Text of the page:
But there will be corrupters who will torture in the name of religion and try to get more personal benifit like our ancestors did and set the society in dark by doing so but truth is corrupters neither have any religion or race, they are all over the human society more or less.
    It is like Good can not exist without bad, so when bad by lions share gets to a society the society and its culture gets faded and a new path from there or outside appears for healing or ridding or correcting the wrong, this chakra will go and on with every religion.
    You can ask me any tough to toughest question you want, this brahmin with sincere mind and heart will be ready.
    Have a good time.
    P.s. A quote from chanakya’s neeti shastra: “Dharmaheena pasu sama”
    meaning: one who has no religion is same as an animal.

  2. What about Buddhism, which is also a South Asian religion?

    But specially what has of “equality” the religion of Moses and Abraham, which is full of Judeo-centric xenophobia. Islam is much more egalitarian in fact.

    Christianity is not particularly egalitarian either, not more than Islam or Buddhism. Slavery was sanctioned by all Christian sects until very recently, as was the European caste system, largely based on Agustin of Hippo’s writings: ‘The City of God’, in which some worked, some fought and some prayed – sounds to Hindu caste system to me and was in effect until the French Revolution (or later in many places).

    Islam or Buddhism do not have such a caste system. Maybe de facto but not religiously sanctioned. However Islam supports (it’s in the Quran) slavery.

    So only Buddhism of the major religions survived the crib although it’s likely to fail the final test: sexism.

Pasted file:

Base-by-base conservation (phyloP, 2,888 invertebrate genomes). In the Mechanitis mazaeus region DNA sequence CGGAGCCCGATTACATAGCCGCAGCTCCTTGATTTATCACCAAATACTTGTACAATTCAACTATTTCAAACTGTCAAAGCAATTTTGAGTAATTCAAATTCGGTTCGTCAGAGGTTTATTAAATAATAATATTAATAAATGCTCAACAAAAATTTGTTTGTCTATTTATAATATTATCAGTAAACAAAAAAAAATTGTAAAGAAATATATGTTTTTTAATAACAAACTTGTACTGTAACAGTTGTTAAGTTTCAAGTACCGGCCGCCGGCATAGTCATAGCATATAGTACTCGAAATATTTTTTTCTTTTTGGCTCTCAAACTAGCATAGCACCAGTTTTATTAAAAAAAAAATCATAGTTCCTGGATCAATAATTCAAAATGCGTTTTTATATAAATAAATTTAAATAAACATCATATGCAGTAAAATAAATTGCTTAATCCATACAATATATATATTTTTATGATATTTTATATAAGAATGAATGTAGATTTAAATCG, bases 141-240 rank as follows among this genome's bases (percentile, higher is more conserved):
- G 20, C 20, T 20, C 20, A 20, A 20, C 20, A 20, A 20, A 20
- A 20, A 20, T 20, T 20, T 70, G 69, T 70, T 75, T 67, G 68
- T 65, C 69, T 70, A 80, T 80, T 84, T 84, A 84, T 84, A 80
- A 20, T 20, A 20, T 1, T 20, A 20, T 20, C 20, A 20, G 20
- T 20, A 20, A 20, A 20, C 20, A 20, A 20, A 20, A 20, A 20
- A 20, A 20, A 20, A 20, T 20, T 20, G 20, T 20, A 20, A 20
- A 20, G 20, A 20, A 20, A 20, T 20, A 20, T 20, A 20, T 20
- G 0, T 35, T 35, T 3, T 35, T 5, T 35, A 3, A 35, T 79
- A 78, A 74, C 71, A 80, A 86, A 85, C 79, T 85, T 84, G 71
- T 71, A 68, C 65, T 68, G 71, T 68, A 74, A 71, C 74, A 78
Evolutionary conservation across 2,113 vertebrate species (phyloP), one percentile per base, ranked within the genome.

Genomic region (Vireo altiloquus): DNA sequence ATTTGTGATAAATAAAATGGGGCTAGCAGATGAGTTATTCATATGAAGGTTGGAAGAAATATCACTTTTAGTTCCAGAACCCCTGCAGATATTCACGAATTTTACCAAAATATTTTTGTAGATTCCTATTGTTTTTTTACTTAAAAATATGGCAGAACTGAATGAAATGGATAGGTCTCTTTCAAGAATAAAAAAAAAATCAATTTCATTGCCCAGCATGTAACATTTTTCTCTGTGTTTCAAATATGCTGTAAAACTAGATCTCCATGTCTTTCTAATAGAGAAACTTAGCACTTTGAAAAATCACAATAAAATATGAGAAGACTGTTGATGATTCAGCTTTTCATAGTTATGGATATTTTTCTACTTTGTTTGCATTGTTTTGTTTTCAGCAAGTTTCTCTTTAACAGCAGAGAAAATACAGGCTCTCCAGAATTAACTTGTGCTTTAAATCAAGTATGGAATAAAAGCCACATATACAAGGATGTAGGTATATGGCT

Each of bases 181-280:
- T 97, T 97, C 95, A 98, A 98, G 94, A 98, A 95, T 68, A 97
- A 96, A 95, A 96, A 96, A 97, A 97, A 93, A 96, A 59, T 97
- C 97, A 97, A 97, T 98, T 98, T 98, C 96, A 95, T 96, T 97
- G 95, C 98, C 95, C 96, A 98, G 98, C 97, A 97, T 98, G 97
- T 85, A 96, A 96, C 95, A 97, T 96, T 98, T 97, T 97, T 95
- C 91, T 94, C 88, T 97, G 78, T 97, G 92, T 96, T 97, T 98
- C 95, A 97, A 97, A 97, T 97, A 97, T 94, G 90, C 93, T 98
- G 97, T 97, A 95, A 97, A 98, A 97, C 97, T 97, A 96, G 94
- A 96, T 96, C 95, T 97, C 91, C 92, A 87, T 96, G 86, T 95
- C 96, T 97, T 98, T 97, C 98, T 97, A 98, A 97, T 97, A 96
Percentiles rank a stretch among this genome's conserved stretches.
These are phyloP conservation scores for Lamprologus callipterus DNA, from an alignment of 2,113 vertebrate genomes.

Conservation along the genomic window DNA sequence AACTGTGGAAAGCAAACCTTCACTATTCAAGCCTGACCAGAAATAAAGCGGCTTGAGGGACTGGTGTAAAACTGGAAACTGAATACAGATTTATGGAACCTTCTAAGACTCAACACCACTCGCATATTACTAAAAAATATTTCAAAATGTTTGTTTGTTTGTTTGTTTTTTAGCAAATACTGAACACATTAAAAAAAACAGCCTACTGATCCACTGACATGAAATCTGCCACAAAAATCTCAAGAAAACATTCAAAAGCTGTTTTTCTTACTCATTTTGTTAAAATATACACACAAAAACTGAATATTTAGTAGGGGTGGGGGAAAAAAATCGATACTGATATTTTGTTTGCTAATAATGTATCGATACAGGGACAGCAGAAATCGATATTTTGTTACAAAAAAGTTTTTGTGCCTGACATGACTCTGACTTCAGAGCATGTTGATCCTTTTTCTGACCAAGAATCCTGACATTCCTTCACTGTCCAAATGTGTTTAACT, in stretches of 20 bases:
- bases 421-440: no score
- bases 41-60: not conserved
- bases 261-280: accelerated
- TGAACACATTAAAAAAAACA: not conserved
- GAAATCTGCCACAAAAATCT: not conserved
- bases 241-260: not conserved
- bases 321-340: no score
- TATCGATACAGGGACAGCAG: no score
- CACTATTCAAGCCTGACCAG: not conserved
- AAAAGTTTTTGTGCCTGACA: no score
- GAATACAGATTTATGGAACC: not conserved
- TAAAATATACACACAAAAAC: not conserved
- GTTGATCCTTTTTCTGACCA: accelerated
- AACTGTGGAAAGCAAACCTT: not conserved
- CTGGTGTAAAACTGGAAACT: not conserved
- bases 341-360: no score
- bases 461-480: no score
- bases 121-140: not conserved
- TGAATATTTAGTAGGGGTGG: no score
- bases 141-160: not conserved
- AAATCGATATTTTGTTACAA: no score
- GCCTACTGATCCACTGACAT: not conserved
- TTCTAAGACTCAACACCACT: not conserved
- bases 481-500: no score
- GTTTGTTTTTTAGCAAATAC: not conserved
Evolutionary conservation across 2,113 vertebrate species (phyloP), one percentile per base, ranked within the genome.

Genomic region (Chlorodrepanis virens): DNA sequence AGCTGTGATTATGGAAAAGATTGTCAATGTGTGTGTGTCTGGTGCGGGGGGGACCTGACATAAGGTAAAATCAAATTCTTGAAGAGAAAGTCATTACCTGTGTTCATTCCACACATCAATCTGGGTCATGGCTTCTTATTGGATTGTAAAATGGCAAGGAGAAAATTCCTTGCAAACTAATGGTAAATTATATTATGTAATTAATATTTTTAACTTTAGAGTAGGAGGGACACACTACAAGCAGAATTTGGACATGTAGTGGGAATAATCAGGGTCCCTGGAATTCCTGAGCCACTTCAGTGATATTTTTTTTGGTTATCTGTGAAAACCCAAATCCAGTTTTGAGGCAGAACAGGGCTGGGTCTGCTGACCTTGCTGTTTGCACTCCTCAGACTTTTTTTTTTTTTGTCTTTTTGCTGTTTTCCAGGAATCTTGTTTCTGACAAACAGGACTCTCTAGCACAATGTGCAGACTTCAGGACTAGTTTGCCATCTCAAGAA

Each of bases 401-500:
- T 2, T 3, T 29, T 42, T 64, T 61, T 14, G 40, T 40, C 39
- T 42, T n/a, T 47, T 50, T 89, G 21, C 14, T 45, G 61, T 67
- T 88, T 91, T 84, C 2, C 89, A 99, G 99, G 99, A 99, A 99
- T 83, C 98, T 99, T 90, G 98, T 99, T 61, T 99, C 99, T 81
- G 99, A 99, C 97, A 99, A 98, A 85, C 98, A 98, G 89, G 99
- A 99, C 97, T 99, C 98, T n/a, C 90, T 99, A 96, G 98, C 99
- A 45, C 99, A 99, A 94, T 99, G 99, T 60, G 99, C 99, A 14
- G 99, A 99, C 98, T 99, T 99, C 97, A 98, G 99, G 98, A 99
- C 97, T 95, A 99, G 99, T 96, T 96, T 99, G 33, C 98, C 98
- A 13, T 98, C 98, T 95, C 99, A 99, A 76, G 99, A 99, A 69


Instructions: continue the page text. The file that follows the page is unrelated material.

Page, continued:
What about Vodoo or Bwiti? These are important religions in Africa and the Caribbean but I’m unfamiliar with their historical stand on slavery, castes, sexism and equality.

    I think that, in European culture at least, the concept of equality, as well as that of freedom, comes from remnants of pre-Roman cultures in West Europe. More pre-Celtic than Celtic, I’d say.

    For example European feminism is surely rooted in the rection to the barbaric macho militarism of the Dark Ages which was rooted in Occitania (South France) and which, through troubadourism, re-instated the importance of women. However that we have to look at such weakened roots indicates up to what point the barbaric macho militarist cultural phenomenon had advanced by then.

    In fact only with Late Modernity (which is built not on any religion but against all religions) we can speak of equality. Equality is therefore born on Humanism and Secularism and, more clearly, on the struggles of the oppressed peoples (both in France and Haiti).